Henry Esbenshade, West Australia Regional Meeting.
Prior to meeting with the QSA Management Committee in mid-June 2012, I Henry Esbenshade of WA Regional Meeting discovered this book in a Devonshire Street Meeting House room used for archives and other purposes. It immediately seemed relevant and worthy to read for advancing my understanding of Quaker service for the QSA 2012 Review that was in progress at that time. I skim-read its 400 pages on the return flight to Perth and just now had another chance after YM13.
This is an important book about the early days of Quaker service – an account of his work along with other Friends in France, Germany, Turkey & Bulgaria. Other experiences are reported after London Yearly Meeting sent him to Italy, America, Australia, New Zealand, China and Japan so to develop their plans for collaboration to encourage peace initiatives. It is available via Google e-books and in the libraries of WARM, Devonshire Street and the Friends House at Toorak.
As the Hon. Commissioner of the Society of Friends War Victims Fund, Jones’ book describes his experiences in France from 1870-71 during the Franco-German War, and then from 1876-77 with Bulgarians affected by the conflict between Turkey and Russia. Examples – (i) France :
I came first into actual contact with the sufferings of the innocent victims of this disastrous war, as instanced in the persons of many of the small peasant proprietors. ‘No corn, no cattle, no horse, no hay, no straw, no food, absolutely nothing left but the clothes we wear’ was said to us…The funds at the disposal of our Central Committee being materially increased, it was resolved to recommence the work of distribution of seed corn and potatoes, on a larger scale, in the distressed districts of France…calling at almost every town and village, gleaning information and organizing in each centre committees of distribution…the information being telegraphed to London, the Home Committee sent out in swift steamers cargoes of seed-wheat, oats and potatoes…The distress is heartrending. I have to-day made out our plans for feeding the villages, sixty in number, where the people are starving…nearly 8,000 souls…There being a dearth of milch cows in France…bulls and cows of the Andalusian breed assigned on loan…where their milk was a great boon to young children…branded around each horn with the word ‘Quakres’ (ii) Bulgaria – The condition of the people, both Mohammedan and Christian, during the Russo-Turkish Wars, was deplorable in the extreme…The Society of Friends also raised a considerable fund…to erect as quickly as possible on the site of the destroyed villages, a number of wooden huts…to shelter the homeless people….set up a steam saw mill there and thus provided a large supply of planks….all the destroyed villages…were rapidly supplied with wooden houses sufficient to shelter about ten thousand homeless people before the inclement winter of 1876-77.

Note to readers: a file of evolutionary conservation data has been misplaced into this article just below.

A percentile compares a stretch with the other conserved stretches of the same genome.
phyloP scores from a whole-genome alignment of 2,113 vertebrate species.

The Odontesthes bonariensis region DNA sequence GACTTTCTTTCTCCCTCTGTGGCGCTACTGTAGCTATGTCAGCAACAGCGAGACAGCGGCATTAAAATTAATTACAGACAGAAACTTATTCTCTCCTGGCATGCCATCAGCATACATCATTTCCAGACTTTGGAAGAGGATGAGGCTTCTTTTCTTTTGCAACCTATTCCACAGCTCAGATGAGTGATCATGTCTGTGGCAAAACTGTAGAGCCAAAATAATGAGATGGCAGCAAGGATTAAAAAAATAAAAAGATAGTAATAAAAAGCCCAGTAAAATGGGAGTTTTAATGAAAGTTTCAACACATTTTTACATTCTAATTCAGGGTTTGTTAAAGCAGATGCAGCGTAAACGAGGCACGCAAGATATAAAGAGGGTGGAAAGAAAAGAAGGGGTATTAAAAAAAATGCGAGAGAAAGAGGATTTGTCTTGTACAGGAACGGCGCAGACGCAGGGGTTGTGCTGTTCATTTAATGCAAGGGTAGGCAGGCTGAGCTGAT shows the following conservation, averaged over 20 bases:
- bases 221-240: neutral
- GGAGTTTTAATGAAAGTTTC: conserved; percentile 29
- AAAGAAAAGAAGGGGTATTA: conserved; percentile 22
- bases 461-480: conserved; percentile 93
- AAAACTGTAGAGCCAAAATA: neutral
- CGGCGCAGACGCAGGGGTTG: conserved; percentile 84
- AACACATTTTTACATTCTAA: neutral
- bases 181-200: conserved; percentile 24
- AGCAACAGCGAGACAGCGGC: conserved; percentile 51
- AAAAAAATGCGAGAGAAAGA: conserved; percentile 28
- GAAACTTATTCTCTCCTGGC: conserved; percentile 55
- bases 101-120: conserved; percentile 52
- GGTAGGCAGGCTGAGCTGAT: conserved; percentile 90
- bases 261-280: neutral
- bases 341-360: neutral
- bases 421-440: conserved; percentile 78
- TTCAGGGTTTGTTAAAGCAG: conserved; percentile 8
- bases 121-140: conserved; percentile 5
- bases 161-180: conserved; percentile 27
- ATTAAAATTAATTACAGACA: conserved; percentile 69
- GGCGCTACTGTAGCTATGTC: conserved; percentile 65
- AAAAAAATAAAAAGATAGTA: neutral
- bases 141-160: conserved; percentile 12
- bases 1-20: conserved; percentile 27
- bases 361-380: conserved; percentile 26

Throughout the book William Jones wrote about convening meetings to raise money and the views of English Friends & others who provided seeds, agricultural implements, cattle, wood for houses & furniture, food, medicine, fuel, and gifts of money:
…the case of these innocent sufferers presented no obstacle to the benevolence of Friends as occurred when the so-called ‘Patriotic Fund’ was raised during the Crimean War. Conscientious objections to subscribe to any fund, which went chiefly to the relief of wounded and sick ‘soldiers’ were felt by many Friends; but no such scruples intervened in regard to the suffering among the non-combatant population, and innocent women and children.
He reported on numerous lectures throughout Great Britain that he and others involved with relief work presented :
….in Leeds more than 500 pounds was raised in the room…in the city of Edinburgh…supported by the Lord Provost whose eloquent appeals proved an effective help….the most influential gathering before which we appeared… in the city of London…largely composed of city merchants.
These fund-raising efforts appear to have been successful because the lectures were given to audiences wider than Friends alone, and they were the personal stories of Jones and other Quakers – not second hand reports.